Predictors of eating disorders vary

The June 2008 issue of the Archives of Pediatrics & Adolescent Medicine published a study examining eating disorders in boys and girls aged 9 to 15 years. They found that a maternal history of disordered eating had an impact only on the younger girls. Frequent diets and attempts to look like models or celebrities was related to binge eating or purging behaviours in girls of all ages. Boys’ symptoms were associated with criticism of weight by fathers.

You can read more here.

Is there a teaching strategy that works best?

TeachingWalk through any elementary school, and you might see wide variations in the styles of the teachers there. You’ll probably find some that are more strict, some that are more friendly, and some that allow their students to call them by their first names! Some teaching styles work better for certain kids than others; students with Attention Deficit/Hyperactivity Disorder often work best in an environment with clear, consistent rules and expectations. Gifted students might prefer a more self-directed classroom. Since acting-out behaviours can have a major impact over the long term on kids’ learning, it is important to consider whether one kind of classroom will be better than another for disruptive students, and teaching style is an important part of the equation. But what’s the best way to define teaching style?

Cyberbullying is on the rise

A study published in the Journal of School Health suggests that 72% of youth have been bullied online in the past year, and most of them said that they would not tell a parent about it. Although the internet provides a degree of anonymity for bullies, the majority of their victims knew the perpetrator or believed that the bully was a peer from school. Kids who were bullied at school were far more likely to be bullied online, and they tended to retaliate at school. The researchers concluded that there are more similarities than differences between real-world and cyber-bullying.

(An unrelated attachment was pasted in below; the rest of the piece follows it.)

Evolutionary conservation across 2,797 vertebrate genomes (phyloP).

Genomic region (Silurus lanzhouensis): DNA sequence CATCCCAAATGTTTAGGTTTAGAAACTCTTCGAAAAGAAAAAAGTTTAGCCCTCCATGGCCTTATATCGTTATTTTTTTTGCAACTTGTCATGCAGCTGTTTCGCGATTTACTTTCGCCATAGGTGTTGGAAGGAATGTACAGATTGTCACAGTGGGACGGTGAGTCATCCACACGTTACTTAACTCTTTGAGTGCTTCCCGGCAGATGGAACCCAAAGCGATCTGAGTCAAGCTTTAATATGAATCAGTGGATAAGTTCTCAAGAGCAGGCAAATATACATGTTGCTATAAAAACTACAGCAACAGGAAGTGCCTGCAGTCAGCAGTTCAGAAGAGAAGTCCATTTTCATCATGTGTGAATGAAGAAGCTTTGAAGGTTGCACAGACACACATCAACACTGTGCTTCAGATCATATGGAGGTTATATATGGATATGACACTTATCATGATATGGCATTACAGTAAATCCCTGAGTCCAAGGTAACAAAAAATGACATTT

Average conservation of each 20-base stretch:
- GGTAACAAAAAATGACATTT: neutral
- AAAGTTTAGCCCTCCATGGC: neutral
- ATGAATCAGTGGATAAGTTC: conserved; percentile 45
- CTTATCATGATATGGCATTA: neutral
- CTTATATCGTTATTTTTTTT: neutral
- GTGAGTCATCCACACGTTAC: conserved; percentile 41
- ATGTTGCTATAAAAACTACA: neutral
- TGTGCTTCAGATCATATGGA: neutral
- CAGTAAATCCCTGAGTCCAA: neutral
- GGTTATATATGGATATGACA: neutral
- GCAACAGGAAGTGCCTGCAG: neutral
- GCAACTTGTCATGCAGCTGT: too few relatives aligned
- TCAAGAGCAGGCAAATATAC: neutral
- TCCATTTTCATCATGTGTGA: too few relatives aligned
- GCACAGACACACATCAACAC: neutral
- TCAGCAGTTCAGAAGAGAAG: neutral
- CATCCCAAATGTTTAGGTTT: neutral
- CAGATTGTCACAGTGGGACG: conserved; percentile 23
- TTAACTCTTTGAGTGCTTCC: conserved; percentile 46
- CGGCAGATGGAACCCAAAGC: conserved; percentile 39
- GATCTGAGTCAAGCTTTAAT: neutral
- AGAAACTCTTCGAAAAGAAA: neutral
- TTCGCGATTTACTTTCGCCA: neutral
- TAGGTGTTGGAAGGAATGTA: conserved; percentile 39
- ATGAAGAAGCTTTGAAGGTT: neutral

You can read the complete study here.

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Foster Care versus Kinship Care

A new study in June 2008 issue of the Archives of Pediatrics and Adolescent Medicine suggests a relationship between behavioural problems and placement when children are removed from their homes because of maltreatment. Researchers examined behavioural difficulties 18 and 36 months after kids¬† had been removed from their homes. They found that the children who were placed with a family member (“kinship care”) soon after being removed from their home had significantly fewer behavioural problems 3 years later.

Although the researchers statistically controlled for many other factors that might also have affected behaviour, it’s tough to draw firm conclusions from the study. Placement in kinship care depended on other family members’ availability and willingness to take in the child; it’s possible that family members were less likely to take in kids with more severe problems, which could also explain the difference.

You can read more here.